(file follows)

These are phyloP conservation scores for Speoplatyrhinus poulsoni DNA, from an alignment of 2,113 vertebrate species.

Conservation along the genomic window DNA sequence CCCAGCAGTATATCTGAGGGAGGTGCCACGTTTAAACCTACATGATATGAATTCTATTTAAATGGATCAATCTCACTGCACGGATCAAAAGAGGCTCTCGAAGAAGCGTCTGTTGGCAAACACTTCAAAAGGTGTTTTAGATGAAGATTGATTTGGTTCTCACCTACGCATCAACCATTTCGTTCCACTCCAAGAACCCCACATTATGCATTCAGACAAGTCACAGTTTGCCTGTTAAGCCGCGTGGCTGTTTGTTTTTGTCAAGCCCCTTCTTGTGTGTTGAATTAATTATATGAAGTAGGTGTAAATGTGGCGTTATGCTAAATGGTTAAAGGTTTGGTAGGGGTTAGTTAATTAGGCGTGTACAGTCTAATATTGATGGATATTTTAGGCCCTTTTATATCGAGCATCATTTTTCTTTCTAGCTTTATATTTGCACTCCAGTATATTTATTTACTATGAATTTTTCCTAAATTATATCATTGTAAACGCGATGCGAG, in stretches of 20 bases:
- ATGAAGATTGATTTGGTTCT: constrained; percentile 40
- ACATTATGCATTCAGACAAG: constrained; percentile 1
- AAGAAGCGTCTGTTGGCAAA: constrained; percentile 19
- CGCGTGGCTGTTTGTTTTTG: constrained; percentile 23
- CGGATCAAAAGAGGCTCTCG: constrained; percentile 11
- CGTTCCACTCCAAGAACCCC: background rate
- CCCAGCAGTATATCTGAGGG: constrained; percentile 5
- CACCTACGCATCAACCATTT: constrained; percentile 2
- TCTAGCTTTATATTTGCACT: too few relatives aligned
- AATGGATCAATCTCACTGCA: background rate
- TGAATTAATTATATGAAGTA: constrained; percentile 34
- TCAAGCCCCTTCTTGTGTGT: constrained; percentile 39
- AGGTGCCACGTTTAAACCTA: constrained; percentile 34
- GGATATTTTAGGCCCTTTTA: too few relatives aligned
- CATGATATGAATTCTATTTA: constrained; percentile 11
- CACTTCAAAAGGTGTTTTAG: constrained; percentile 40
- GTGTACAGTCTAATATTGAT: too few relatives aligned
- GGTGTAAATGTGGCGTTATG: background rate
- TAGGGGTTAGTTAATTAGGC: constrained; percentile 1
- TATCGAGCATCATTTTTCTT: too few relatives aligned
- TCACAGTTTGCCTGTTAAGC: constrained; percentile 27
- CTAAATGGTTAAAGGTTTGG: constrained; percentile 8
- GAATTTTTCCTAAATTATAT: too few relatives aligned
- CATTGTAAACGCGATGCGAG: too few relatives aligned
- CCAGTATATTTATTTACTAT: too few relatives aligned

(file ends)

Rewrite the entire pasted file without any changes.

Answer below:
These are phyloP conservation scores for Speoplatyrhinus poulsoni DNA, from an alignment of 2,113 vertebrate species.

Conservation along the genomic window DNA sequence CCCAGCAGTATATCTGAGGGAGGTGCCACGTTTAAACCTACATGATATGAATTCTATTTAAATGGATCAATCTCACTGCACGGATCAAAAGAGGCTCTCGAAGAAGCGTCTGTTGGCAAACACTTCAAAAGGTGTTTTAGATGAAGATTGATTTGGTTCTCACCTACGCATCAACCATTTCGTTCCACTCCAAGAACCCCACATTATGCATTCAGACAAGTCACAGTTTGCCTGTTAAGCCGCGTGGCTGTTTGTTTTTGTCAAGCCCCTTCTTGTGTGTTGAATTAATTATATGAAGTAGGTGTAAATGTGGCGTTATGCTAAATGGTTAAAGGTTTGGTAGGGGTTAGTTAATTAGGCGTGTACAGTCTAATATTGATGGATATTTTAGGCCCTTTTATATCGAGCATCATTTTTCTTTCTAGCTTTATATTTGCACTCCAGTATATTTATTTACTATGAATTTTTCCTAAATTATATCATTGTAAACGCGATGCGAG, in stretches of 20 bases:
- ATGAAGATTGATTTGGTTCT: constrained; percentile 40
- ACATTATGCATTCAGACAAG: constrained; percentile 1
- AAGAAGCGTCTGTTGGCAAA: constrained; percentile 19
- CGCGTGGCTGTTTGTTTTTG: constrained; percentile 23
- CGGATCAAAAGAGGCTCTCG: constrained; percentile 11
- CGTTCCACTCCAAGAACCCC: background rate
- CCCAGCAGTATATCTGAGGG: constrained; percentile 5
- CACCTACGCATCAACCATTT: constrained; percentile 2
- TCTAGCTTTATATTTGCACT: too few relatives aligned
- AATGGATCAATCTCACTGCA: background rate
- TGAATTAATTATATGAAGTA: constrained; percentile 34
- TCAAGCCCCTTCTTGTGTGT: constrained; percentile 39
- AGGTGCCACGTTTAAACCTA: constrained; percentile 34
- GGATATTTTAGGCCCTTTTA: too few relatives aligned
- CATGATATGAATTCTATTTA: constrained; percentile 11
- CACTTCAAAAGGTGTTTTAG: constrained; percentile 40
- GTGTACAGTCTAATATTGAT: too few relatives aligned
- GGTGTAAATGTGGCGTTATG: background rate
- TAGGGGTTAGTTAATTAGGC: constrained; percentile 1
- TATCGAGCATCATTTTTCTT: too few relatives aligned
- TCACAGTTTGCCTGTTAAGC: constrained; percentile 27
- CTAAATGGTTAAAGGTTTGG: constrained; percentile 8
- GAATTTTTCCTAAATTATAT: too few relatives aligned
- CATTGTAAACGCGATGCGAG: too few relatives aligned
- CCAGTATATTTATTTACTAT: too few relatives aligned